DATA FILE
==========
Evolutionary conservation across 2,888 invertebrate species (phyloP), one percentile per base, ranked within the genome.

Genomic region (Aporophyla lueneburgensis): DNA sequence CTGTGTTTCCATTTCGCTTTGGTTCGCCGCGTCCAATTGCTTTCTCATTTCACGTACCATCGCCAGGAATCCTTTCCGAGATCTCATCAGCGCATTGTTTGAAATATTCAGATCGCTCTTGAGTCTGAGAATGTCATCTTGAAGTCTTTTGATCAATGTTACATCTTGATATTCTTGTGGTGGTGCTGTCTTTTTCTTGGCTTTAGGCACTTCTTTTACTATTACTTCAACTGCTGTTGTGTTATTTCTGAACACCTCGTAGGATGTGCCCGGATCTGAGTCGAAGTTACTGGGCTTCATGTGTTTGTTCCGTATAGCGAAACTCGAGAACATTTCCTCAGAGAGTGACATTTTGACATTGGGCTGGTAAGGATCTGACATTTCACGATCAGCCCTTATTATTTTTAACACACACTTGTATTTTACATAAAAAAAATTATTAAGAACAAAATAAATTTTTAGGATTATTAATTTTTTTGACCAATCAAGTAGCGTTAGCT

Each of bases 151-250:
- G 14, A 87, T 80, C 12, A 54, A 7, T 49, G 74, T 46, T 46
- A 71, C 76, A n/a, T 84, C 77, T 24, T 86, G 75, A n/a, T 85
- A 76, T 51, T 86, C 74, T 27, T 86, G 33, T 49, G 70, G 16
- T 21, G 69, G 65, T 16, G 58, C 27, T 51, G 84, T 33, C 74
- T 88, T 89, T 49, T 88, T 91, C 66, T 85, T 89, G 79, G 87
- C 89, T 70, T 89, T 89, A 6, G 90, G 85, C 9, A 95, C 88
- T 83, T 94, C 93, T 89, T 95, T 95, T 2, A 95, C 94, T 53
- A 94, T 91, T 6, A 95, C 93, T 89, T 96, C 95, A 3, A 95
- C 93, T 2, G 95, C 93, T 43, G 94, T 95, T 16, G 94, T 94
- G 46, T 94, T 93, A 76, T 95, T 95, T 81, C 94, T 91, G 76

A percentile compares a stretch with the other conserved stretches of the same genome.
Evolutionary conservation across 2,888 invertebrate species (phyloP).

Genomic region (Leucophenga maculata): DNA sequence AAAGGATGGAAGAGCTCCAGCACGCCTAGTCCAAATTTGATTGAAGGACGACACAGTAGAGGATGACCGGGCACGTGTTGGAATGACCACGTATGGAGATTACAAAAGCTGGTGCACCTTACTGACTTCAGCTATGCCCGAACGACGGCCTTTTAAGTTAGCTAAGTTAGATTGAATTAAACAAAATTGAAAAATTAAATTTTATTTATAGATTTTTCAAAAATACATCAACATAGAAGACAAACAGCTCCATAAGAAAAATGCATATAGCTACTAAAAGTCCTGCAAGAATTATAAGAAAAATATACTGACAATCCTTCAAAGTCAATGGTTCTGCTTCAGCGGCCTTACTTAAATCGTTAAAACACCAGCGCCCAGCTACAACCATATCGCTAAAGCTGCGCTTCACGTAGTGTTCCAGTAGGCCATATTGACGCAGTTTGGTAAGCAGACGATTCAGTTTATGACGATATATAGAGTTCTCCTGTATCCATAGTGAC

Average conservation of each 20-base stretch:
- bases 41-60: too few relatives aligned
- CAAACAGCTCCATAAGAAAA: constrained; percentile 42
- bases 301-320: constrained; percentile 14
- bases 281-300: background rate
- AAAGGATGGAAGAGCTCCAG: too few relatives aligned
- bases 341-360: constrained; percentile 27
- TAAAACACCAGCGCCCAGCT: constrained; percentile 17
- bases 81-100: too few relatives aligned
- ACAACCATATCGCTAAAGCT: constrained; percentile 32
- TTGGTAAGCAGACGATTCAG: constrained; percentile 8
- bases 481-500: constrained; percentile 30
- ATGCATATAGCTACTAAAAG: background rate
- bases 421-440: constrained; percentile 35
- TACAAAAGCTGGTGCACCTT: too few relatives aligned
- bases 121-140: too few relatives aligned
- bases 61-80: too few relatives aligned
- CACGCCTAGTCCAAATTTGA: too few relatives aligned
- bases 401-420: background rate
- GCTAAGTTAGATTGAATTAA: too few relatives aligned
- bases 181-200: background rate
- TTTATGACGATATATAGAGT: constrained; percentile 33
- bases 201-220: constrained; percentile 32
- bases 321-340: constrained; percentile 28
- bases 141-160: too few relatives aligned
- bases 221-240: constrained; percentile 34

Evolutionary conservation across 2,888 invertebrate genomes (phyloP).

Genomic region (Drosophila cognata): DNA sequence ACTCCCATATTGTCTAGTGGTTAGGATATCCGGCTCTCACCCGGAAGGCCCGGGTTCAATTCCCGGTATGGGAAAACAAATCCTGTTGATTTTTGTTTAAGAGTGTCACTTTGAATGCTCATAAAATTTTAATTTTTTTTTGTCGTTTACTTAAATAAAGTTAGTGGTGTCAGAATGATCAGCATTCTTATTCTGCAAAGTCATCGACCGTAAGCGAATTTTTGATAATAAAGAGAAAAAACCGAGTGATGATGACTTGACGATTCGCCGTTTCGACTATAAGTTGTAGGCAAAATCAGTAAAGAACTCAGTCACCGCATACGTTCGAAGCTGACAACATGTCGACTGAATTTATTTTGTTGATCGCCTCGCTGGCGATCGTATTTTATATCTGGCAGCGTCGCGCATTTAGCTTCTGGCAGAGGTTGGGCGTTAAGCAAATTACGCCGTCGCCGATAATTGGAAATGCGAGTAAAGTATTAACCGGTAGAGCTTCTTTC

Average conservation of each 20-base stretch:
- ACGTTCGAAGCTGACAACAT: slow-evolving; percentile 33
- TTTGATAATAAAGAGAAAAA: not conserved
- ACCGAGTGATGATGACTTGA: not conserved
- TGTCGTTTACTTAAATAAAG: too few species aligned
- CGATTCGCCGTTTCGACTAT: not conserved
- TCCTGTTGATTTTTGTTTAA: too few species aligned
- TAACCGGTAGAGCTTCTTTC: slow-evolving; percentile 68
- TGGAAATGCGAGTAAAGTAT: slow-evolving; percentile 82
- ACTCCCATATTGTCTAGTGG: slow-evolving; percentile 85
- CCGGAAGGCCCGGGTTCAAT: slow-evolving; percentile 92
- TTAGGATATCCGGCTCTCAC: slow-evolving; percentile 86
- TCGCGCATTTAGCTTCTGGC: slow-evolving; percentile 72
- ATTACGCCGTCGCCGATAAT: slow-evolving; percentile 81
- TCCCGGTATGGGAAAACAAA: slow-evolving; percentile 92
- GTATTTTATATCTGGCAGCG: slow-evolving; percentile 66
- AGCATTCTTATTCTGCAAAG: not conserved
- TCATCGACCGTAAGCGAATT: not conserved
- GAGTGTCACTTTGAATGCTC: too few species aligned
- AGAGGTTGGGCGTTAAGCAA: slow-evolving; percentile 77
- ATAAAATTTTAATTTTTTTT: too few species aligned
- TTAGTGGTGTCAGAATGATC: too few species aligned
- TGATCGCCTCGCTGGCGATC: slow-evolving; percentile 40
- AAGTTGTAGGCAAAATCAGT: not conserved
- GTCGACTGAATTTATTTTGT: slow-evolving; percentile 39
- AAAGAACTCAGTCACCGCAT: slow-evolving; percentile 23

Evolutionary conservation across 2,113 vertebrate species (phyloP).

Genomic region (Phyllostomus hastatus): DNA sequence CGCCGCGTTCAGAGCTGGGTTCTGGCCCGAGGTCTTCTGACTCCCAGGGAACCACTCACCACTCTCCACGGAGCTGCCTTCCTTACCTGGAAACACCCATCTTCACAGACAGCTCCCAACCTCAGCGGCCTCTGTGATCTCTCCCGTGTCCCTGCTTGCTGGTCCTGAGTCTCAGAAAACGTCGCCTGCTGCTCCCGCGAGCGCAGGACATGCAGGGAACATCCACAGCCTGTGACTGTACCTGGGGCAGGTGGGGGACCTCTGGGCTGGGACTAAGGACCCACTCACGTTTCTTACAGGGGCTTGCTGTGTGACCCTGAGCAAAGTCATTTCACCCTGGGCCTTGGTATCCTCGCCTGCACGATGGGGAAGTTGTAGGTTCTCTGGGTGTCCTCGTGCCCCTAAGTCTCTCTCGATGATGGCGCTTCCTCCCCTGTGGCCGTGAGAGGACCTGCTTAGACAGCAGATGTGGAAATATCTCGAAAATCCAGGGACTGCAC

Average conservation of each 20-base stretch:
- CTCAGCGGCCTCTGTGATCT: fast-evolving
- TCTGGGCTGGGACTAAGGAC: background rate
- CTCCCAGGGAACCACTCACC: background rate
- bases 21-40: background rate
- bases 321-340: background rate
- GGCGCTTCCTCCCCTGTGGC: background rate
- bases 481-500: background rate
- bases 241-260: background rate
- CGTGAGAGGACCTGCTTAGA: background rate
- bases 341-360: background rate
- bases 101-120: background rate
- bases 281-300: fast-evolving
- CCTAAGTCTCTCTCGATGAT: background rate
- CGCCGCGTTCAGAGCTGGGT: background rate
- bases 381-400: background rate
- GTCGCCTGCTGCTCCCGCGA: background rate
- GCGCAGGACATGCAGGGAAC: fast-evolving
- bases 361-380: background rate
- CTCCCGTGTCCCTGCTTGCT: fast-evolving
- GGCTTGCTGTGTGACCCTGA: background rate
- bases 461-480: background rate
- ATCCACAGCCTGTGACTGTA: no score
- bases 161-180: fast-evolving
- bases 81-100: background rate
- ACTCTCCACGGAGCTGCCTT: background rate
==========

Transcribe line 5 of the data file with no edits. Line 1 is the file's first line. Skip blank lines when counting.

- A 71, C 76, A n/a, T 84, C 77, T 24, T 86, G 75, A n/a, T 85